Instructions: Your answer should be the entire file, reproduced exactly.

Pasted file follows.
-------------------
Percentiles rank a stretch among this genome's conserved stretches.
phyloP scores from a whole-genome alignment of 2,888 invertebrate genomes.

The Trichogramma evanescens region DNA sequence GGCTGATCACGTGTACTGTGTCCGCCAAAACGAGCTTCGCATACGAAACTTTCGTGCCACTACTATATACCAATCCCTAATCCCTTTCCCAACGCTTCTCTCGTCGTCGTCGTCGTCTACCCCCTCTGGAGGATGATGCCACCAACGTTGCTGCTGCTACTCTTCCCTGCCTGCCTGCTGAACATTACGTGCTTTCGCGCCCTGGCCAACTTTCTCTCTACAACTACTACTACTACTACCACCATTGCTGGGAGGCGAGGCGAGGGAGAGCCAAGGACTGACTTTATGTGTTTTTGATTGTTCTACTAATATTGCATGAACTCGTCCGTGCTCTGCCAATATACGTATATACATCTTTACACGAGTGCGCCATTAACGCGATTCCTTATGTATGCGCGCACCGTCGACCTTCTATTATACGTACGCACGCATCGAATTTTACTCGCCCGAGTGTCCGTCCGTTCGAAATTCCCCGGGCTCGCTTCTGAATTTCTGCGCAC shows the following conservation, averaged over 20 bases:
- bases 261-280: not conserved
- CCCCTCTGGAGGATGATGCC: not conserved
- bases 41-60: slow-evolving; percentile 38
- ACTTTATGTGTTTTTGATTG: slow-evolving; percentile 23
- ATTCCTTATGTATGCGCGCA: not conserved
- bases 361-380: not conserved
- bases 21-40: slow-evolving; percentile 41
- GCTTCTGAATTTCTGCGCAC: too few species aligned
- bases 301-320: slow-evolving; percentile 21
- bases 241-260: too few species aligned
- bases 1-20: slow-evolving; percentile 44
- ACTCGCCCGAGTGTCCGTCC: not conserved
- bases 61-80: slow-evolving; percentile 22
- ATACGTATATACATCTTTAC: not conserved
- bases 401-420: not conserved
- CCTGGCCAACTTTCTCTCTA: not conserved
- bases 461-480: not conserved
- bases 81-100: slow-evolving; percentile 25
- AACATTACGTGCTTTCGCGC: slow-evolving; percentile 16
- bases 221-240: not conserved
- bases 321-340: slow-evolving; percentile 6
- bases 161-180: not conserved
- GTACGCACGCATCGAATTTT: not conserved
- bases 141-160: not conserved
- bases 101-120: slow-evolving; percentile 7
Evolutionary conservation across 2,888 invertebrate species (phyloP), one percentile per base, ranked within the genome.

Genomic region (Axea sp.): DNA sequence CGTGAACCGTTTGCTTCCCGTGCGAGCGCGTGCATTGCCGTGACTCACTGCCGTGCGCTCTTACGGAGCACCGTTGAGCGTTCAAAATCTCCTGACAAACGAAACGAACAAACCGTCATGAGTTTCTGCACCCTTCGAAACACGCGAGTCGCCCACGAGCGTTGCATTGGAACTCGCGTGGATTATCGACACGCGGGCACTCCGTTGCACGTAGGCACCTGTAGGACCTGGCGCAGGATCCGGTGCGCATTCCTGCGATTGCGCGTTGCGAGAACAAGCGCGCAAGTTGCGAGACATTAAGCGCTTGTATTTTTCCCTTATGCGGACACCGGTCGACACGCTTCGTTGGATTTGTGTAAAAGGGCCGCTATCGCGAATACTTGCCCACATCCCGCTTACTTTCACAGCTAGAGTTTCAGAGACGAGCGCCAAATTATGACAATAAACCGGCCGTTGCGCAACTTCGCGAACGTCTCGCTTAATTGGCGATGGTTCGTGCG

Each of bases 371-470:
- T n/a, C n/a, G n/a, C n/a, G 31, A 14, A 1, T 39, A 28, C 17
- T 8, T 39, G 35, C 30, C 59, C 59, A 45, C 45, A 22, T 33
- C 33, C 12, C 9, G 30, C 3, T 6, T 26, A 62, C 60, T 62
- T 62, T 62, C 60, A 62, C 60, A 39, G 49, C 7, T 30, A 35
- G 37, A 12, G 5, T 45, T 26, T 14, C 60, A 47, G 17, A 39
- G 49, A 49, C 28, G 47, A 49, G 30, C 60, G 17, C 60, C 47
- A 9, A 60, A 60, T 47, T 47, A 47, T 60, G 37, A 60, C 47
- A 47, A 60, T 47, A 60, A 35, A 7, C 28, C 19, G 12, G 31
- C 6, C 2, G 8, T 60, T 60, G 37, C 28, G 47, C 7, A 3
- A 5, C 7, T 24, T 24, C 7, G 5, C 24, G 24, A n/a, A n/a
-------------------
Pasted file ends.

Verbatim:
Percentiles rank a stretch among this genome's conserved stretches.
phyloP scores from a whole-genome alignment of 2,888 invertebrate genomes.

The Trichogramma evanescens region DNA sequence GGCTGATCACGTGTACTGTGTCCGCCAAAACGAGCTTCGCATACGAAACTTTCGTGCCACTACTATATACCAATCCCTAATCCCTTTCCCAACGCTTCTCTCGTCGTCGTCGTCGTCTACCCCCTCTGGAGGATGATGCCACCAACGTTGCTGCTGCTACTCTTCCCTGCCTGCCTGCTGAACATTACGTGCTTTCGCGCCCTGGCCAACTTTCTCTCTACAACTACTACTACTACTACCACCATTGCTGGGAGGCGAGGCGAGGGAGAGCCAAGGACTGACTTTATGTGTTTTTGATTGTTCTACTAATATTGCATGAACTCGTCCGTGCTCTGCCAATATACGTATATACATCTTTACACGAGTGCGCCATTAACGCGATTCCTTATGTATGCGCGCACCGTCGACCTTCTATTATACGTACGCACGCATCGAATTTTACTCGCCCGAGTGTCCGTCCGTTCGAAATTCCCCGGGCTCGCTTCTGAATTTCTGCGCAC shows the following conservation, averaged over 20 bases:
- bases 261-280: not conserved
- CCCCTCTGGAGGATGATGCC: not conserved
- bases 41-60: slow-evolving; percentile 38
- ACTTTATGTGTTTTTGATTG: slow-evolving; percentile 23
- ATTCCTTATGTATGCGCGCA: not conserved
- bases 361-380: not conserved
- bases 21-40: slow-evolving; percentile 41
- GCTTCTGAATTTCTGCGCAC: too few species aligned
- bases 301-320: slow-evolving; percentile 21
- bases 241-260: too few species aligned
- bases 1-20: slow-evolving; percentile 44
- ACTCGCCCGAGTGTCCGTCC: not conserved
- bases 61-80: slow-evolving; percentile 22
- ATACGTATATACATCTTTAC: not conserved
- bases 401-420: not conserved
- CCTGGCCAACTTTCTCTCTA: not conserved
- bases 461-480: not conserved
- bases 81-100: slow-evolving; percentile 25
- AACATTACGTGCTTTCGCGC: slow-evolving; percentile 16
- bases 221-240: not conserved
- bases 321-340: slow-evolving; percentile 6
- bases 161-180: not conserved
- GTACGCACGCATCGAATTTT: not conserved
- bases 141-160: not conserved
- bases 101-120: slow-evolving; percentile 7
Evolutionary conservation across 2,888 invertebrate species (phyloP), one percentile per base, ranked within the genome.

Genomic region (Axea sp.): DNA sequence CGTGAACCGTTTGCTTCCCGTGCGAGCGCGTGCATTGCCGTGACTCACTGCCGTGCGCTCTTACGGAGCACCGTTGAGCGTTCAAAATCTCCTGACAAACGAAACGAACAAACCGTCATGAGTTTCTGCACCCTTCGAAACACGCGAGTCGCCCACGAGCGTTGCATTGGAACTCGCGTGGATTATCGACACGCGGGCACTCCGTTGCACGTAGGCACCTGTAGGACCTGGCGCAGGATCCGGTGCGCATTCCTGCGATTGCGCGTTGCGAGAACAAGCGCGCAAGTTGCGAGACATTAAGCGCTTGTATTTTTCCCTTATGCGGACACCGGTCGACACGCTTCGTTGGATTTGTGTAAAAGGGCCGCTATCGCGAATACTTGCCCACATCCCGCTTACTTTCACAGCTAGAGTTTCAGAGACGAGCGCCAAATTATGACAATAAACCGGCCGTTGCGCAACTTCGCGAACGTCTCGCTTAATTGGCGATGGTTCGTGCG

Each of bases 371-470:
- T n/a, C n/a, G n/a, C n/a, G 31, A 14, A 1, T 39, A 28, C 17
- T 8, T 39, G 35, C 30, C 59, C 59, A 45, C 45, A 22, T 33
- C 33, C 12, C 9, G 30, C 3, T 6, T 26, A 62, C 60, T 62
- T 62, T 62, C 60, A 62, C 60, A 39, G 49, C 7, T 30, A 35
- G 37, A 12, G 5, T 45, T 26, T 14, C 60, A 47, G 17, A 39
- G 49, A 49, C 28, G 47, A 49, G 30, C 60, G 17, C 60, C 47
- A 9, A 60, A 60, T 47, T 47, A 47, T 60, G 37, A 60, C 47
- A 47, A 60, T 47, A 60, A 35, A 7, C 28, C 19, G 12, G 31
- C 6, C 2, G 8, T 60, T 60, G 37, C 28, G 47, C 7, A 3
- A 5, C 7, T 24, T 24, C 7, G 5, C 24, G 24, A n/a, A n/a